Having lived, worked, sailed and spent many holidays in Scotland on the West Coast, we have only just discovered the jewel in the crown, Ardnamurchan. We are looking forward to spending much time exploring this area, here's why we think it is so special.
Ardnamurchan is a 50 square mile peninsula sitting on a complex underground volcanic structure, this long narrow headland bordering the shores of Loch Sunart the longest sea loch in Highlands to the 36m high lighthouse at the point long from Sanna Bay with its beautiful white sandy beaches, commonly described as the most westerly point of the British mainland.
Home to the Sunart Oakwood, some of the best surviving remnants of the ancient temperate Atlantic Oak forest also the richest lichen and fungi habit in Europe, often referred to as 'Temperate Rainforest’ due to the mild, wet oceanic climate.
With much wildlife, described by Wilderlust as ‘arguably Britain's finest mammal -watching’ location. Particularly boasting Scotland's 'big five' red deer, golden eagle, red squirrel, otters, common and grey seals. We have been lucky to have seen the big five and more from the house (the most comfortable wildlife hide in Scotland, probably!), to include dolphins, pine martens, porpoises and sea eagles. On the shore line, sea urchins, hermit crabs, star fish and lobster.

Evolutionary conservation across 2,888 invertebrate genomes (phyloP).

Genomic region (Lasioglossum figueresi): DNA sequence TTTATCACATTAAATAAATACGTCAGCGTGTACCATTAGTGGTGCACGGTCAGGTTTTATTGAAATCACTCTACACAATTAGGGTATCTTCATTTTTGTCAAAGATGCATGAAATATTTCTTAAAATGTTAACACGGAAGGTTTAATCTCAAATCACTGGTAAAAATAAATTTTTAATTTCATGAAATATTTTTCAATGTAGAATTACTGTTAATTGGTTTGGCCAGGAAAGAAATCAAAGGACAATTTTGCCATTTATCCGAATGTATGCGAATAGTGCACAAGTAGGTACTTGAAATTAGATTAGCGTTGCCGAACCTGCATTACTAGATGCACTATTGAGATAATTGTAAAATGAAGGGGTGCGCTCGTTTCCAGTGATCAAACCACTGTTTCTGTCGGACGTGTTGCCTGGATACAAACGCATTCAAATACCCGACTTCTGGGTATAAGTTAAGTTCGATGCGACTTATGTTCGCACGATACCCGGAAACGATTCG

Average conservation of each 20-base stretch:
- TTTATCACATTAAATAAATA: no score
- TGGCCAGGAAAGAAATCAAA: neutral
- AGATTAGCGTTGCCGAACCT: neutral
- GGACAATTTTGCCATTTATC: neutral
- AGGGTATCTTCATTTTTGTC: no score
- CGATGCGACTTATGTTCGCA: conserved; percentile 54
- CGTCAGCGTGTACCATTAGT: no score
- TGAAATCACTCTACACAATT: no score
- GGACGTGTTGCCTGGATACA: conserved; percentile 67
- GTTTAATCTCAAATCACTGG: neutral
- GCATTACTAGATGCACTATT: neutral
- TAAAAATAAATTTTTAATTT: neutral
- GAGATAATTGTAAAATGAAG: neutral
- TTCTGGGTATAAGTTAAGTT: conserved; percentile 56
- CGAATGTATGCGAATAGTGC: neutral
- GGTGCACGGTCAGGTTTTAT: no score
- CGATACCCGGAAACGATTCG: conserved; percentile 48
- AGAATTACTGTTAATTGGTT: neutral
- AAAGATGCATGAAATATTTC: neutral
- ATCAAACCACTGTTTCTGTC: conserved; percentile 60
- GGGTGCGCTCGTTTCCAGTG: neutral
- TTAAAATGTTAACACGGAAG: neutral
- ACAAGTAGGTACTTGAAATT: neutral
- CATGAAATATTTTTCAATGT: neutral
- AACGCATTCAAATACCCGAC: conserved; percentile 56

The peninsula is renowned as one of the last refuges of the critically endangered Scottish Wild Cat with perhaps only 35 pure wildcats spread across the Highlands. Each wild cat faces near impossible task of finding a mate in order to produce the next generation. A protection programme is in to place to trap/neuter/health check/inoculation/return for feral cats. With clinics for local community to neuter and micro chip domestic cats. For more information www.wildcathaven.com.
Ardnamurchan has remote access, one single track winding road much of the length allows this land to remain unspoilt, rich in forest, lochs, beaches and moorland. Part of Rough Bounds (Garbh Chriochan) most of Ardnamurchan is trackless, rough and boggy, caution is required during the stalking season in Autumn. Although there are several track and purpose built walks and cycle paths, leading through forest to white sandy beaches (singing sands) many are listed on www.ardnamurchan.com.
Kentra Bay, The Singing Sands
Another highlight is Castle Tioram on Loch Moidart, just 7 miles from Tigh Bhaan, offers magnificent views, lovely walks and miles of sand at low tide.
There are a few Villages all with their own charm and facilities Arcaracle, Salen, Strontium, Ardgour, Lochaline, Cinchona and Glenuig
The monthly magazine ‘de tha dol?’ has information on local events, available from the jetty shop and you can get a lot more information from the Ardnamurchan tourist association website, www.ardnamurchan.com
It is also an easy place from which to tour. Glenfinnan, at the head of Loch Shiel, has a National Trust Centre and the famous Bonnie Prince Charlie Monument.
Car ferries to Mull go from Kilchoan to Tobermory and from Lochaline to Fishness, making it possible to do a round trip, or visit Iona, which is possible on a day trip.
Isle of Muck foreground, Isle of Rum background taken from Ardnamurchan point
Going North, from Arisaig, you can do boat trips to Rum, Eigg, and Muck, and from Mallaig get across to Skye. The nearest Town is Fort William, 35 miles away, Scotland's biggest outdoor adventure playground, boasting many activities from climbing, white water rafting to skiing.
What ever you get up to enjoy this beautiful part of the world and using another’s words...
‘Take nothing away but memories, leave nothing behind but foot prints’